Tesla’s recall of 2 million vehicles to fix its Autopilot system uses technology that may not work

Tesla’s recall of more than 2 million of its electric vehicles — an effort to have drivers who use its Autopilot system pay closer attention to the road — relies on technology that research shows may not work as intended.

Tesla, the leading manufacturer of EVs, reluctantly agreed to the recall last week after a two-year investigation by the U.S. National Highway Traffic Safety Administration found that Tesla’s system to monitor drivers was defective and required a fix.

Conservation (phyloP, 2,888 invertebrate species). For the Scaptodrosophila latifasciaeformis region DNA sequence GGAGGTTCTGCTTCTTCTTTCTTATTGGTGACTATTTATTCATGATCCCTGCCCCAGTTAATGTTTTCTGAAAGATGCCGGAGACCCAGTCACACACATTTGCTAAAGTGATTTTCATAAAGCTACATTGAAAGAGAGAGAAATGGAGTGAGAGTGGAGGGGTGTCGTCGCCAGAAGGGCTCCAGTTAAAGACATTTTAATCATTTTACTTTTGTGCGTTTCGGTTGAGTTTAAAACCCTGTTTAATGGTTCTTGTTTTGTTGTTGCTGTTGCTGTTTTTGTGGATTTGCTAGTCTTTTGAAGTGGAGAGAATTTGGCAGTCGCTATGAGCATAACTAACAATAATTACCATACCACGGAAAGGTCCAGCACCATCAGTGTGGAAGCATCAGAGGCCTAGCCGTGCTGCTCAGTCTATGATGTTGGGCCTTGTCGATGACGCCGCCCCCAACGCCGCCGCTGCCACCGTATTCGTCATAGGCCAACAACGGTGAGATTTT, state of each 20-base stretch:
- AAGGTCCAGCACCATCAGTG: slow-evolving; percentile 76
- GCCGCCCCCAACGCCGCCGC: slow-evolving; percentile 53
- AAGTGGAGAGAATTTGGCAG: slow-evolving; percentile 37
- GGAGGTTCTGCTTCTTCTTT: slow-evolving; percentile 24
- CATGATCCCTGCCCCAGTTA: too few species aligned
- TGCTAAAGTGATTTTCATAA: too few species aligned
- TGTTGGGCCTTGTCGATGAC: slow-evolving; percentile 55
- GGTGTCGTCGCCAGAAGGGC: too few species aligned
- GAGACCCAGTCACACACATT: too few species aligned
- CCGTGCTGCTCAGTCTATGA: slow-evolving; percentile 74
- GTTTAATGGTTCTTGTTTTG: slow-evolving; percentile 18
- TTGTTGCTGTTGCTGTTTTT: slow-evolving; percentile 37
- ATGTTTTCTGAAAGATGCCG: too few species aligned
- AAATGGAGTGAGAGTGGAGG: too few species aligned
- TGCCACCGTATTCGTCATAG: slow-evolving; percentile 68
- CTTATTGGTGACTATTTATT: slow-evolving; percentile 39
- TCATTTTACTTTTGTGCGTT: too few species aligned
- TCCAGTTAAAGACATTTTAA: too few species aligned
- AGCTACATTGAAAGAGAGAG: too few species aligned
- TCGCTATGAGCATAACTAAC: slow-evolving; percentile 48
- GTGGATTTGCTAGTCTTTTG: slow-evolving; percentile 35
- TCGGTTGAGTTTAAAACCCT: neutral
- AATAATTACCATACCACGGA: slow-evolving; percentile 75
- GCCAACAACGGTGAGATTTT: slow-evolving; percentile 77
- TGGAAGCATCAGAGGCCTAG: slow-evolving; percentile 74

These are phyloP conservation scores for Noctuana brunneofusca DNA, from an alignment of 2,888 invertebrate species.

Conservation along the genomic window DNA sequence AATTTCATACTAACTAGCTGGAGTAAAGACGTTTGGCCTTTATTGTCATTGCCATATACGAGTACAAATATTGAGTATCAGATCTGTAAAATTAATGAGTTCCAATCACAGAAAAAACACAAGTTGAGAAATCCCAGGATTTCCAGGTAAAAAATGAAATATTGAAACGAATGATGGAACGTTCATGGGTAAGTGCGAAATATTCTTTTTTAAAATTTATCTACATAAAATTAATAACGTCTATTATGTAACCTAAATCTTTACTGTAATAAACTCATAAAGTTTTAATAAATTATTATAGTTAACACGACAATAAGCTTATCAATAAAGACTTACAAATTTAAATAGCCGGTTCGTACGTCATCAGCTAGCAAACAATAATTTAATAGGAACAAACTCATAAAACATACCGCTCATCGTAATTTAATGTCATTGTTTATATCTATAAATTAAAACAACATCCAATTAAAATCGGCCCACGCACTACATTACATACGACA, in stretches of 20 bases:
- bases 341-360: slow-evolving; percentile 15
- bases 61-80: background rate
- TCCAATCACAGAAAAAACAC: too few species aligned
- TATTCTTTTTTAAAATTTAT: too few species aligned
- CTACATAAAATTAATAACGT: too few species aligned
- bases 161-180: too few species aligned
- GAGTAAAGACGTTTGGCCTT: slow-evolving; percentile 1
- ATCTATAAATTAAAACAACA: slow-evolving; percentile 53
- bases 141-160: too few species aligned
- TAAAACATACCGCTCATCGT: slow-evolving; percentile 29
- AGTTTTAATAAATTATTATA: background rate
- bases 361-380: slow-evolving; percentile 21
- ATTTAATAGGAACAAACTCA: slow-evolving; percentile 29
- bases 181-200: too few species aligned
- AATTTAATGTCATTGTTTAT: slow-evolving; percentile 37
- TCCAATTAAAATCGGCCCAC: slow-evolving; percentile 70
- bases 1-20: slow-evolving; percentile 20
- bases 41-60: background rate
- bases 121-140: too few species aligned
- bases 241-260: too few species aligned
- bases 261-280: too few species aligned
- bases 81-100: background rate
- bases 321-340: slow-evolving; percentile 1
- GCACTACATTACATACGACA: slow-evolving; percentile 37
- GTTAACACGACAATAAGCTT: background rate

The system sends alerts to drivers if it fails to detect torque from hands on the steering wheel, a system that experts describe as ineffective…

Phil Koopman, electrical and computer engineering, offers commentary in this story on how Tesla’s proposed software fix for its Autopilot may not work as intended. What’s needed, Koopman suggests, are interior-facing cameras in the vehicles that can monitor drivers’ eyes and warn them when they are not watching the road. The problem is that earlier Tesla models lack such cameras and the ones installed in later models don’t see well at night.

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